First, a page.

What does all this add up to?

The Government would have us believe that this demonstrates that they are prepared to listen. It shows they are human, caring, cuddly.

The Opposition would have us believe that this reveals an incompetent administration. It shows they are dogmatic, directionless, weak in the face of pressure.

The pressure groups would have us believe that this means battles can be won. It shows the Government is persuadable, responds to a keen and sharp campaign.

Another interpretation is that these U-turns are nothing of the sort. They are mere delays; the water has been tested but the path has been set. At some point down the line the debt advisers will go, the forests will be sold, the sports scheme will be ditched and the books will be binned. The Government has just bought itself some time.

More importantly though, these very public (but ultimately misleading) U-turns serve a more important purpose. They act as a smokescreen; crumbs thrown from the table to appease and placate. This allows the Government to get on with the big, landscape-changing stuff without anything approaching a detour.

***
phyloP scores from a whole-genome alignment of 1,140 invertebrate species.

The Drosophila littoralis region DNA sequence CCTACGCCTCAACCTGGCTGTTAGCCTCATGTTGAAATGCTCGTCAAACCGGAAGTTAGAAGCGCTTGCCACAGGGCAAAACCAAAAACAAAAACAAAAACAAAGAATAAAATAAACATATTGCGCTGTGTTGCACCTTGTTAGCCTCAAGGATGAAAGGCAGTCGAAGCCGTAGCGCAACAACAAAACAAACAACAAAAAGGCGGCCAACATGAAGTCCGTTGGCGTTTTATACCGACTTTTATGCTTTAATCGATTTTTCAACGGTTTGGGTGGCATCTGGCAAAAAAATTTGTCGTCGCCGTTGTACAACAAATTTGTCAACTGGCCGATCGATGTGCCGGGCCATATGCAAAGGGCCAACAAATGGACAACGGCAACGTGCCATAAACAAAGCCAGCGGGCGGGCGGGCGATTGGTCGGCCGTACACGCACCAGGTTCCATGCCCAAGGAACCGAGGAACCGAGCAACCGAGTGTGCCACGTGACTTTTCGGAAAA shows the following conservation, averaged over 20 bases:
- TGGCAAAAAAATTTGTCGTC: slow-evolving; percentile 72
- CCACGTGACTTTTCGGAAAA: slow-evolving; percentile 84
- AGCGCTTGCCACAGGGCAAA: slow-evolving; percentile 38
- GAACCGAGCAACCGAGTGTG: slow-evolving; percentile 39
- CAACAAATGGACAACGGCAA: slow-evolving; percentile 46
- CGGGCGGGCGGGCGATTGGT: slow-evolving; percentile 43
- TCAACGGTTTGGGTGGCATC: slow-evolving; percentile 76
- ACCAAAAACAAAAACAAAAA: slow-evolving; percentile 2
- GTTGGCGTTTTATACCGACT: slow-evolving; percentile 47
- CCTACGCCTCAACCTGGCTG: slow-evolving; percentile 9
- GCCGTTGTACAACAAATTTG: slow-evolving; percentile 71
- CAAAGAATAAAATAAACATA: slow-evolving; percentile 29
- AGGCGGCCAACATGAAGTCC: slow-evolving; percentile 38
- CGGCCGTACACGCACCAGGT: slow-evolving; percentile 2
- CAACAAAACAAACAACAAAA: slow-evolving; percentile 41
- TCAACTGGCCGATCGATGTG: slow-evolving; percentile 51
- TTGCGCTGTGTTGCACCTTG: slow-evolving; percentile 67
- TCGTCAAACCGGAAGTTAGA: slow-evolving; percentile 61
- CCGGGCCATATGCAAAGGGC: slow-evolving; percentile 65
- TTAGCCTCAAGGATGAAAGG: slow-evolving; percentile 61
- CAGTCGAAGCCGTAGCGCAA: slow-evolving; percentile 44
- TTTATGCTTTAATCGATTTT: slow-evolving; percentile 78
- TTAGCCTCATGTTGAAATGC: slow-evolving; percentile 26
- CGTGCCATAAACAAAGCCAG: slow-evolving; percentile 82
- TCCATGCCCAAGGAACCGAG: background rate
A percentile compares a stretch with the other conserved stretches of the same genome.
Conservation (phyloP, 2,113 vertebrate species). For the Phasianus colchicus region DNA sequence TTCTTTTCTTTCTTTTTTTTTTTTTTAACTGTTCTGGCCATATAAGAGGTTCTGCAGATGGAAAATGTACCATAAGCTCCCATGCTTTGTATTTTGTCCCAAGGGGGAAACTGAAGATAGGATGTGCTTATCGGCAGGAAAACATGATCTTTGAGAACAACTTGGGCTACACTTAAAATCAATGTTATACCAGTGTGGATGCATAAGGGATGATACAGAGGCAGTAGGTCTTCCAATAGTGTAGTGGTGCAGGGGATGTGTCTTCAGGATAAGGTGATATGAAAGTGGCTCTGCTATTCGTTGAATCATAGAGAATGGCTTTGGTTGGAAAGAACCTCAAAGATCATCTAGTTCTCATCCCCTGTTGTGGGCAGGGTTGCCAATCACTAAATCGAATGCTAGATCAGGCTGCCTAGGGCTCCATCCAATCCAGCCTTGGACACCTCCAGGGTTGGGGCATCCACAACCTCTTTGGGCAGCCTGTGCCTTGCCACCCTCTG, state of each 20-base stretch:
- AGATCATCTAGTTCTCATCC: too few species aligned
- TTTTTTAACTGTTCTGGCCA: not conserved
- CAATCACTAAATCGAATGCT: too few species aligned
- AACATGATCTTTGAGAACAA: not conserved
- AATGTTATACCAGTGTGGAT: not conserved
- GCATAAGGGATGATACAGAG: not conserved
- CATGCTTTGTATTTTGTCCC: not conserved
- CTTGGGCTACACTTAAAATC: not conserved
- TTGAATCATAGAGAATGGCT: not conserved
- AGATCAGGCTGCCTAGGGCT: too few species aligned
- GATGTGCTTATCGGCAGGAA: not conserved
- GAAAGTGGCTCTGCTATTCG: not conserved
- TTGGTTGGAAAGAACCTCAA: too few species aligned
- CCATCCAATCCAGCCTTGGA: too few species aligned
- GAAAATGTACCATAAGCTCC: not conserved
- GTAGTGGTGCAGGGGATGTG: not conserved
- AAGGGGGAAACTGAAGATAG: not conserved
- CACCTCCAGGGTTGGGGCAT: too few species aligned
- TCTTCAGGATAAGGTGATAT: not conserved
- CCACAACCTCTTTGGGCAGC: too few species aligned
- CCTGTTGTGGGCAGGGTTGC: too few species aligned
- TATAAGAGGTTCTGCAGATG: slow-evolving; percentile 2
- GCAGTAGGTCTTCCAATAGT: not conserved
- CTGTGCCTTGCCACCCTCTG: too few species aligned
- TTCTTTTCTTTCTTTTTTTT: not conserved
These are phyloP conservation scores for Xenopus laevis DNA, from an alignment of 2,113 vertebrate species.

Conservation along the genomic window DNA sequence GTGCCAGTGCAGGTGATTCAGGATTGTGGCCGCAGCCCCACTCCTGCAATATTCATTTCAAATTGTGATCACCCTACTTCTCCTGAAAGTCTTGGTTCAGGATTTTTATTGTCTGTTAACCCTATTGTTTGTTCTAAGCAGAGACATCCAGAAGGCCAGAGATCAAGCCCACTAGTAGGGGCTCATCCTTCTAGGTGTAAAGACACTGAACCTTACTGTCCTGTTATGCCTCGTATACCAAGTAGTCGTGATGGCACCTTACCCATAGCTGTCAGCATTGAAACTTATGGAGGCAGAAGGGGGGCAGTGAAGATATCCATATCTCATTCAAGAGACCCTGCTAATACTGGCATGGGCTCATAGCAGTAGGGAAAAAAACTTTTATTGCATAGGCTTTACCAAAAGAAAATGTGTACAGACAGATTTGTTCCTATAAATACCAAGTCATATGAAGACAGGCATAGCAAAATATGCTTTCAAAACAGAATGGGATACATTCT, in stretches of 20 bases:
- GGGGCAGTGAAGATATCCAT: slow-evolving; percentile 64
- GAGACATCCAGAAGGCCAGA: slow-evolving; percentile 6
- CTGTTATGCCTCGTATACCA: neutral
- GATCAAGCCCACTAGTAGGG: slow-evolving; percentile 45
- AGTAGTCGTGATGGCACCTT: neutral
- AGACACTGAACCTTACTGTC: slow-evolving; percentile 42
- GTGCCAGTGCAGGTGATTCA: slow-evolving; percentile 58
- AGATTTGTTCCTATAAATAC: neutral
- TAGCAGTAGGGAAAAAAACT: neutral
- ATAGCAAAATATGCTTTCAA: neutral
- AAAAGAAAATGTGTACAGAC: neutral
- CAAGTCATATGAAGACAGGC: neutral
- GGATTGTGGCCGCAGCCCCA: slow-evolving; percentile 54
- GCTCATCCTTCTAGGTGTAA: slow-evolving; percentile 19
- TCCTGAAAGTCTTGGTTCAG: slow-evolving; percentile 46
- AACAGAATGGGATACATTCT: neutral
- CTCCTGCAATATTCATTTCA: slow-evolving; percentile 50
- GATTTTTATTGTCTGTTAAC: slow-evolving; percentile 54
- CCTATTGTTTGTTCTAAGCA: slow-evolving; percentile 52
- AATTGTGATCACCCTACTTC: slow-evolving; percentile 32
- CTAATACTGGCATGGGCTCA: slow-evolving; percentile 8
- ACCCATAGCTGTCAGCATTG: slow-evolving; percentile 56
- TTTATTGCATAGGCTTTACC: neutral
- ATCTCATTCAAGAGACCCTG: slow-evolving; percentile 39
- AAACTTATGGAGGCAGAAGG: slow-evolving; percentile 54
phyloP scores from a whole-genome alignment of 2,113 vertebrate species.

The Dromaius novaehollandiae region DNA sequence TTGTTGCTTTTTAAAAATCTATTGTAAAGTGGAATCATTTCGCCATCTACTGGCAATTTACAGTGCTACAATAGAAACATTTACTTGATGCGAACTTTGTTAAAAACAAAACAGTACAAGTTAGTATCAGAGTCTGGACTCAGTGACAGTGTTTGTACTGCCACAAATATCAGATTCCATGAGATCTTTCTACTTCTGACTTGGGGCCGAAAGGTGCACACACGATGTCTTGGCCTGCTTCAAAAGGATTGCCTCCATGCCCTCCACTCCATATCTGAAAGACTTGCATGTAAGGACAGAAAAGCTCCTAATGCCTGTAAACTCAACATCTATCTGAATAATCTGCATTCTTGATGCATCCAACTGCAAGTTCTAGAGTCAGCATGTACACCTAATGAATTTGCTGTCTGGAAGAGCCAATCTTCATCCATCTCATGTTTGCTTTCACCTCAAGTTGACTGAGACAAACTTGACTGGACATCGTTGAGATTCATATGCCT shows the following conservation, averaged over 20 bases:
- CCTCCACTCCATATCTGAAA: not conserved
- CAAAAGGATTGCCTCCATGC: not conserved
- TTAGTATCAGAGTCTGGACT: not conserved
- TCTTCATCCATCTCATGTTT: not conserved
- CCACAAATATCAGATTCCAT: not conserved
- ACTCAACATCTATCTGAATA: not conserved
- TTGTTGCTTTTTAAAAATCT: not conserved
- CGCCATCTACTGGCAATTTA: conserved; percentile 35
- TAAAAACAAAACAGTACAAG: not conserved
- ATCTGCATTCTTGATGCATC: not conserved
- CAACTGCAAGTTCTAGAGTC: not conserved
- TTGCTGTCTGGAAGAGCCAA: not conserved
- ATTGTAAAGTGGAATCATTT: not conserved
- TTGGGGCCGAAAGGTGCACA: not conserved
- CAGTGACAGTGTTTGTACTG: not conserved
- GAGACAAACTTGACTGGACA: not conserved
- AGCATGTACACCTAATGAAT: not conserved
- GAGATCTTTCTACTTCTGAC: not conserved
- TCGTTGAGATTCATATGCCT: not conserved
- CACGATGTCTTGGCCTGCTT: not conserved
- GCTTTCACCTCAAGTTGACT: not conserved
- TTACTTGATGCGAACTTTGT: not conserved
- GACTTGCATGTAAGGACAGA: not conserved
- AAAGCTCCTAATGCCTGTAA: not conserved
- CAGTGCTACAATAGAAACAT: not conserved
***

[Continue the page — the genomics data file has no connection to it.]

So, the violent revolution in the NHS continues unabashed; the library-closing settlement for local authorities is in place; the relentless drive for more Academy and Free schools has not paused for air since last May.

Next time you hear a Government Minister say they have listened, or the Opposition celebrates another U-turn, or campaigners say they have got what they wanted: listen with a certain scepticism.

This is not a call for surrender; campaigns must still be fought and won. But, truth be told, the only way to change the Government’s minds is to hit them where it hurts: in the ballot box. And, for that, you’ll need a little patience.

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A Gove poem

If I were the man that had to decide,
from the list right at my side,
the lucky schools that shall be built,
I would make the call with a certain guilt.

If I were the man that had to pick,
who would gain that cherished brick,
my hopes would be for those who won,
my thoughts with those whose dreams undone.

If I were the man who was told,